NCPA - National Center for Policy Analysis


August 26, 2005

The Food and Drug Administration's (FDA's) approval of the heart drug BiDil marks a new understanding of health disparities, say John J. Cohrssen and J. Donald Millar of the Public Health Policy Advisory Board. As a drug specifically for African Americans, its approval signals that the FDA at least recognizes genetic differences make subpopulations more or less likely to succumb to specific diseases or to benefit from particular treatments.

Cohrssen and Millar believe genetics may explain why the frequency of specific diseases in the United States varies by geographic region as well as race and gender. Genetics also may unravel some of the causes of disparities in health status from country to country. Consider:

  • Whites are more likely than Asians or African Americans to have abnormally low levels of an important enzyme that metabolizes certain drugs, such as antidepressants, antipsychotics and beta blockers.
  • Japanese women on average live almost 85 years, five more than American women, and Japanese men on average 78 years, four more than American men (Asian Americans also have death rates lower than White Americans).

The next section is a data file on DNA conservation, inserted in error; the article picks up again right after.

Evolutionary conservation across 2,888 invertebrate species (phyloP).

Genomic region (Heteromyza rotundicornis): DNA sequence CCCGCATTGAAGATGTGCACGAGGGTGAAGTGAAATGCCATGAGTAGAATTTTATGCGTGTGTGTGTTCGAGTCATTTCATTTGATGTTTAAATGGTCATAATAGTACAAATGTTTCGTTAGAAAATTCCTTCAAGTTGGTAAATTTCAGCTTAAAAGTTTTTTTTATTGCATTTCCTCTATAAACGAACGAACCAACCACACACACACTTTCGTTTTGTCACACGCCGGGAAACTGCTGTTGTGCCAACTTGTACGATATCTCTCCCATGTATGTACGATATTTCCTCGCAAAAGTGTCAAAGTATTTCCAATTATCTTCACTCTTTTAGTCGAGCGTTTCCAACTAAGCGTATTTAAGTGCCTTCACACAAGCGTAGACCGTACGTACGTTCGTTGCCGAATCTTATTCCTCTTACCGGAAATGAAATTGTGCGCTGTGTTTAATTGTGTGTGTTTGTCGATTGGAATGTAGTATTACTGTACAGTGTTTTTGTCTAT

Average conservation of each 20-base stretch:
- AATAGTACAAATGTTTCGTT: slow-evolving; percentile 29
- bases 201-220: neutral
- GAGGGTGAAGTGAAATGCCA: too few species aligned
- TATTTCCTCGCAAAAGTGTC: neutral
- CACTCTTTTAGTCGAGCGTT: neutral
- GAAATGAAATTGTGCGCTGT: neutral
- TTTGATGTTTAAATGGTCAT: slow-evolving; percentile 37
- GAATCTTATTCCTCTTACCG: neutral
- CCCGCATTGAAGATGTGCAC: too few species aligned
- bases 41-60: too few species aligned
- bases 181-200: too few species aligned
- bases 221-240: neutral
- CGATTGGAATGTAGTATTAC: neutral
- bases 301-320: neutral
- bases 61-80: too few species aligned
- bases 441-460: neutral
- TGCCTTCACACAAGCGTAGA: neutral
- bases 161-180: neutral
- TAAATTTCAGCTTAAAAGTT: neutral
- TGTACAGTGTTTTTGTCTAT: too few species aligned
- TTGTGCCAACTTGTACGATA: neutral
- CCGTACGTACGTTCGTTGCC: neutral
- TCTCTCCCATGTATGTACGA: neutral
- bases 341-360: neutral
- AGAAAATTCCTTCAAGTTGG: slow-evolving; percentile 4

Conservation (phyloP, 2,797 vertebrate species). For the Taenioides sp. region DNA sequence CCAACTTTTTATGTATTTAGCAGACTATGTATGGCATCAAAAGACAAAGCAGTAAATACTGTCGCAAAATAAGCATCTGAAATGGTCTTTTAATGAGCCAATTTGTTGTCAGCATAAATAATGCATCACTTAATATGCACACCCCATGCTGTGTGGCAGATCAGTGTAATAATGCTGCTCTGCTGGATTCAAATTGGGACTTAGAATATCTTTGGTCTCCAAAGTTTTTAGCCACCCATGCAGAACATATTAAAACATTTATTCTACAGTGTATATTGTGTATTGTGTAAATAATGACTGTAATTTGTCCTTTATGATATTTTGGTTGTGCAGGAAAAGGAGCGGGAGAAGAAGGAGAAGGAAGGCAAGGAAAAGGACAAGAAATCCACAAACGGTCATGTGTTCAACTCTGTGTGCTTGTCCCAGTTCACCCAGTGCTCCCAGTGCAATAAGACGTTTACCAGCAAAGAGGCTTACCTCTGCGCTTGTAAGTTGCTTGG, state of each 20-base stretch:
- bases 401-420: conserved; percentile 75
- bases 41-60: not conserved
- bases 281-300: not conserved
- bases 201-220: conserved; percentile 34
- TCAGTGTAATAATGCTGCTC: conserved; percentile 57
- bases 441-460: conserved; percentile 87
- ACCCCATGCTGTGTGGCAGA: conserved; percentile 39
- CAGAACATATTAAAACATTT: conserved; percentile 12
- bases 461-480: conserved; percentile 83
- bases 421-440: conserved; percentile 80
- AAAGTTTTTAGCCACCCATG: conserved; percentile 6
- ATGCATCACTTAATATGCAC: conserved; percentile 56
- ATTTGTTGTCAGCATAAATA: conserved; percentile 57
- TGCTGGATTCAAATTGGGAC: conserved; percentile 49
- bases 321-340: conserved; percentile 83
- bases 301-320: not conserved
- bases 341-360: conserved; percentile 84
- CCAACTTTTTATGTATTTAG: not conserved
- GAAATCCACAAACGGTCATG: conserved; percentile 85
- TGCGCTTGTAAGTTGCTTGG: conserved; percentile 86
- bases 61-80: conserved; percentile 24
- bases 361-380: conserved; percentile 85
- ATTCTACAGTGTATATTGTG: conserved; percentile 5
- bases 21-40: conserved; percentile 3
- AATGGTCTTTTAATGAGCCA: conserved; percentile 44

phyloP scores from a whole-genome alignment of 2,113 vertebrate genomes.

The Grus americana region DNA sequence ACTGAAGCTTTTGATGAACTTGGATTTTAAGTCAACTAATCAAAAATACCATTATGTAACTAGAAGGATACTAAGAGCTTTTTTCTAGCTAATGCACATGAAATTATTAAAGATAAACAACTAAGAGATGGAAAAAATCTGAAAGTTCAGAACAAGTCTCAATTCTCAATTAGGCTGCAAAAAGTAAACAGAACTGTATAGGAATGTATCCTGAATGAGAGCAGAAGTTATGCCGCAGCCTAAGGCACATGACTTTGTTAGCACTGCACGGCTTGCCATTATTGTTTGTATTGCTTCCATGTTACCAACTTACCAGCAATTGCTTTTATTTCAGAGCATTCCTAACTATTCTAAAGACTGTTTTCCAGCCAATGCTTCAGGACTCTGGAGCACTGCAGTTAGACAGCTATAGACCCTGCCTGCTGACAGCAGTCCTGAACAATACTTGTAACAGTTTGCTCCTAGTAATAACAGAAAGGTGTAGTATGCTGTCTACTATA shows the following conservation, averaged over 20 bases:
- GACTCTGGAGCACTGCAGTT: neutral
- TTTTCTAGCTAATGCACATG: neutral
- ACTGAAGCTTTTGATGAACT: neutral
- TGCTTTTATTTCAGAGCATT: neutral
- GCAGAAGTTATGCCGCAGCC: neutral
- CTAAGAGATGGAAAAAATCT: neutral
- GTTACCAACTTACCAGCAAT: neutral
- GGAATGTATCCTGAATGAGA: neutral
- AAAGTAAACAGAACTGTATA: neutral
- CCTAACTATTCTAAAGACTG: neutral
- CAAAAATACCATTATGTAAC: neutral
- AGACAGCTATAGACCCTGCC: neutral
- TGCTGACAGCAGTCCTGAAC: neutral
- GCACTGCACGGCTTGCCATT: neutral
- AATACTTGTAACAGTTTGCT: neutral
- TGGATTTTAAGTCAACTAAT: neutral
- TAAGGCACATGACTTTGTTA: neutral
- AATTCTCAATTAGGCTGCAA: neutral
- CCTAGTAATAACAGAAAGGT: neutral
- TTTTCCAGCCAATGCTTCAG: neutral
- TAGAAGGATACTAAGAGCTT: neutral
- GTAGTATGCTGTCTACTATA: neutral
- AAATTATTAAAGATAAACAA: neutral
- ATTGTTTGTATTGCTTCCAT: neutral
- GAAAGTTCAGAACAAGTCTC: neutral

• U.S. infant mortality rates exceed most Organization for Economic Cooperation and Development countries at 6.8 per 1,000 live births, far higher than Iceland, Japan, Finland, Norway, Sweden or Spain, whose rates are under 4.0.

The ultimate goal is to help tailor medicines to a patient's unique genetic make-up for greater efficacy and safety and the U.S. government has made the reduction of health disparities a priority.

However, the recognition of biological causes of health disparities associated with race and ethnicity raises fears that these differences will be used to discriminate against minorities rather than benefit them. Yet, Cohrssen and Millar say ignoring biology can only limit the understanding of why certain people get sick and how best to treat them.

Source: John J. Cohrssen and J. Donald Millar M.D., "Medicine to Fit Your Genes," Tech Central Station, August 5, 2005.

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